I wondered why Balzac chose Corsicans as characters. Under the romance I could feel political ideas. Does Balzac want to criticize Bonaparte through this Corsican family? He was a royalist and had little consideration for Napoleon. By describing the circle of these young girls learning how to paint, Balzac shows us a representative sample of the French society at that time. The aristocratic girls stick together and look down on the Bonapartist girls. They despise them as the defeated, the ones whose families chose the wrong side. The climate in that studio is that of the aftermath of a civil war. It’s not the first time Balzac describes this and it is also part of The Red and the Black. Is the word vendetta also relevant to call the chase of Bonaparte’s partisans after the Restauration? Luigi had to hide and walking in a uniform of the Grande Armée wasn’t safe.

Apart from the political issues, Balzac also takes the opportunity to describe the relationships between a father and a daughter. The moment when Ginevra announces she wants to get married is awful. Even before knowing the name of the groom, the father doesn’t want her to leave him. He’d rather she remained single than let her marry. It sounded so selfish and so different from the usual behaviour of fathers in Balzac’s time. Getting married was the only decent destiny for a woman in those times and being a spinster was being a sort of loser without a safe social status. Her father is over 70, could die pretty soon and leave her alone. As a parent, you don’t raise children to keep them by your side.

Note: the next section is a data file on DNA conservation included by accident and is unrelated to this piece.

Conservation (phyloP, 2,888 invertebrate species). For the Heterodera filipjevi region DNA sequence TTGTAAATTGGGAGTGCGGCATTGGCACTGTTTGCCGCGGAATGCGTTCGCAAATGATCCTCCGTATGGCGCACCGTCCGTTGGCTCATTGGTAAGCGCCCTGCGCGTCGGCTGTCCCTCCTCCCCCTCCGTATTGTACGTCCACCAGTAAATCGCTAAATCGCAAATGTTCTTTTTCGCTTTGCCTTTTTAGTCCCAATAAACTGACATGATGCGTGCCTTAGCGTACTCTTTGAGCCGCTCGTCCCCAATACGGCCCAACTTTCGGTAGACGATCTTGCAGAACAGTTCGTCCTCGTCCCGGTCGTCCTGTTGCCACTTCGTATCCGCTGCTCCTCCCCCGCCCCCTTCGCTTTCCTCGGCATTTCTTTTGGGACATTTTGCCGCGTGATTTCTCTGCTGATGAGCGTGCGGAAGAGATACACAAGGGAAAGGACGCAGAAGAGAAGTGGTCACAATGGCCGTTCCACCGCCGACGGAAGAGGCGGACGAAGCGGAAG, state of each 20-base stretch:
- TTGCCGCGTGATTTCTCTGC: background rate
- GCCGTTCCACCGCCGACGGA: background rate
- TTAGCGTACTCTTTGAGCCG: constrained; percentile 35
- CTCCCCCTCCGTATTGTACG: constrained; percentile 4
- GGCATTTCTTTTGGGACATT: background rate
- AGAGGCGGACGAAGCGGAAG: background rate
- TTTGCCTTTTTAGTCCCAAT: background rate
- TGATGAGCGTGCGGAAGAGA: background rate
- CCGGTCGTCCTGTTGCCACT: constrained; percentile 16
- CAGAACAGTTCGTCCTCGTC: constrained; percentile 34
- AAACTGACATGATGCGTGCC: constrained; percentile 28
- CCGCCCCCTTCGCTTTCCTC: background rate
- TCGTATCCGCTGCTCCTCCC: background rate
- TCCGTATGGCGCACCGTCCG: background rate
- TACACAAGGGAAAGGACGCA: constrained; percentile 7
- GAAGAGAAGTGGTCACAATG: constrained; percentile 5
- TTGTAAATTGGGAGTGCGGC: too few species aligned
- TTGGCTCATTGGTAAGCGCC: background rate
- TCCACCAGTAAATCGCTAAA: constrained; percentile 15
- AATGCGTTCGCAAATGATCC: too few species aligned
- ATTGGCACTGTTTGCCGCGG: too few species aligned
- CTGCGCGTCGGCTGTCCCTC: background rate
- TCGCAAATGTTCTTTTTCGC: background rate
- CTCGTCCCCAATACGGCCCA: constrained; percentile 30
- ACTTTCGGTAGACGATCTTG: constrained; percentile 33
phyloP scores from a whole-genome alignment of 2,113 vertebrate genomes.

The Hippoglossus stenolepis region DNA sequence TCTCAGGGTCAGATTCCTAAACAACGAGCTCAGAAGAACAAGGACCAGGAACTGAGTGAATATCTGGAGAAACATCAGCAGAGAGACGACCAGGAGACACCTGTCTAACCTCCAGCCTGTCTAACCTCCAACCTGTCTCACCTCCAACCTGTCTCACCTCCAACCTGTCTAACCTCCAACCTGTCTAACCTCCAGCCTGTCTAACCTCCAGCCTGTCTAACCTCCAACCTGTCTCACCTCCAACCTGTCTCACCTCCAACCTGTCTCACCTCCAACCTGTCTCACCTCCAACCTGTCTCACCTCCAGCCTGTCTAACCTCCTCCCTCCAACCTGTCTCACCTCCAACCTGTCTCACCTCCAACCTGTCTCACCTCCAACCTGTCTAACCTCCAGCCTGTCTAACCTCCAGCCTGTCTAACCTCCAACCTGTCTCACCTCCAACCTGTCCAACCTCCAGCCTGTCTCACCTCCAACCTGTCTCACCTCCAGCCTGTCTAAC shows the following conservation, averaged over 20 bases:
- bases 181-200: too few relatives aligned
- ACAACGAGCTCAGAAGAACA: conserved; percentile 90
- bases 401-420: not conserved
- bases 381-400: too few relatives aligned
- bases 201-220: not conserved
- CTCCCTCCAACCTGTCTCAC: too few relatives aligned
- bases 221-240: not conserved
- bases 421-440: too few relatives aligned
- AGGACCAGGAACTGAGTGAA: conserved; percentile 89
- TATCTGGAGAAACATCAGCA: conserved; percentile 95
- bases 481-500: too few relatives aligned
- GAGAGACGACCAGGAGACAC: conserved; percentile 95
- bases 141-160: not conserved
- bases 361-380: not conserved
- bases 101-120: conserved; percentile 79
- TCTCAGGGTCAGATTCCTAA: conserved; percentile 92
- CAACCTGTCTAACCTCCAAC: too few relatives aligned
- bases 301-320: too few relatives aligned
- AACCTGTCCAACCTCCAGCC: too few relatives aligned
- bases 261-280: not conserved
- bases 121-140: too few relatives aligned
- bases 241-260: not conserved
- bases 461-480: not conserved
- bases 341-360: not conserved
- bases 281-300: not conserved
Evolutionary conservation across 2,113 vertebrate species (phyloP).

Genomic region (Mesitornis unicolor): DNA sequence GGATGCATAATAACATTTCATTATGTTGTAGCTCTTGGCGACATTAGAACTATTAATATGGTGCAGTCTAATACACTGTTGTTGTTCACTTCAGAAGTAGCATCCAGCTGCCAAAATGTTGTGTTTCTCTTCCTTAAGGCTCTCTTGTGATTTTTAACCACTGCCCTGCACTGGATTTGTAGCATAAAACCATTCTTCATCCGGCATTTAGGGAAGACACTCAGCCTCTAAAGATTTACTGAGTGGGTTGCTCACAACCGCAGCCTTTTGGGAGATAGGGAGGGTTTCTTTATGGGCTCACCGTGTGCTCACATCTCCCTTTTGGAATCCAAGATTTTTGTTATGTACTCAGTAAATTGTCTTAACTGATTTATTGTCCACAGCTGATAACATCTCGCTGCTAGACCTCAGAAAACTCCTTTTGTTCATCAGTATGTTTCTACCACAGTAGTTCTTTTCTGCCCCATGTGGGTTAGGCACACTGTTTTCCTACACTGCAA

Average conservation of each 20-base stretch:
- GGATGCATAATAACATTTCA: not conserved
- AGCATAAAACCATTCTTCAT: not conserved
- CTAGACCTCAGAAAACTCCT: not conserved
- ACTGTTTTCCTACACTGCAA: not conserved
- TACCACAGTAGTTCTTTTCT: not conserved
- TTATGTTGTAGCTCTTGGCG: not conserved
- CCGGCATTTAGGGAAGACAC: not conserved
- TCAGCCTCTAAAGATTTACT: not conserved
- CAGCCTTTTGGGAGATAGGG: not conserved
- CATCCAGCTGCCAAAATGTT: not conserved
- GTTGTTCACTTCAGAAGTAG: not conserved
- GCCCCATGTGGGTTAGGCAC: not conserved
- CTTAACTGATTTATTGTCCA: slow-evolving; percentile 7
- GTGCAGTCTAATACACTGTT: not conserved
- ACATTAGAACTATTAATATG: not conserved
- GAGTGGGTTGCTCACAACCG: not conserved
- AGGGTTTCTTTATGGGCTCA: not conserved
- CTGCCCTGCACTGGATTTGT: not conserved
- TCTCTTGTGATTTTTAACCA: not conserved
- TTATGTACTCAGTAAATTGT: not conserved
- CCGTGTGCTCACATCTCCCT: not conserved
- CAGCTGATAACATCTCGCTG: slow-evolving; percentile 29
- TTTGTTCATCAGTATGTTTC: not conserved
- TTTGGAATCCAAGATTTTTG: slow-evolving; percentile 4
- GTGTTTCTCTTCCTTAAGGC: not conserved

Furthermore, I wondered if Balzac criticised love marriages as foolish and wanted to teach the reader that loveless but reasonable marriages. I felt him conservative on the subject and condemning Ginevra for living according to her feelings rather than surrendering to her parents’ will. That their will is inappropriate, selfish or not doesn’t matter. As a daughter, she should obey. He also shows the consequences of a marriage defying the social rules and the social cost of such a choice.

As always, Balzac is a fine painter of human nature in all its pettiness. The scenes in the studio when Ginevra is observed by a jealous aristocratic girl are priceless. It could take place in a classroom between contemporary teenagers.

I wasn’t thrilled by this novella but it’s interesting to read. You can find Caroline’s review here and Danielle’s here. Very interesting too and really better written as well.

Bonus post: Vendetta by Guy de Maupassant.

After reading Balzac’s Vendetta, I noticed that Maupassant had written an eponymous short-story. I was intrigued and wanted very much to compare them. It’s a short story, shorter than Balzac’s text.

Bonifacio, in Corsica. Antoine Saverini is killed by Nicolas Ravolati. Antoine’s old mother swears on his dead body that she will avenge him and declares a vendetta. Nicolas flees to Sardinia. The old woman has no family, so she’s well aware that no one will murder Nicolas if she doesn’t. But how can she kill a strong and young man? She will imagine an incredibly cruel and efficient way to get him.

I leave you the pleasure to discover how she did it. Maupassant was really a master in short stories. There isn’t any superfluous word, everything runs smoothly until the shocking ending. Better than Balzac.

If someone wants to read it, here is the pdf file: vendetta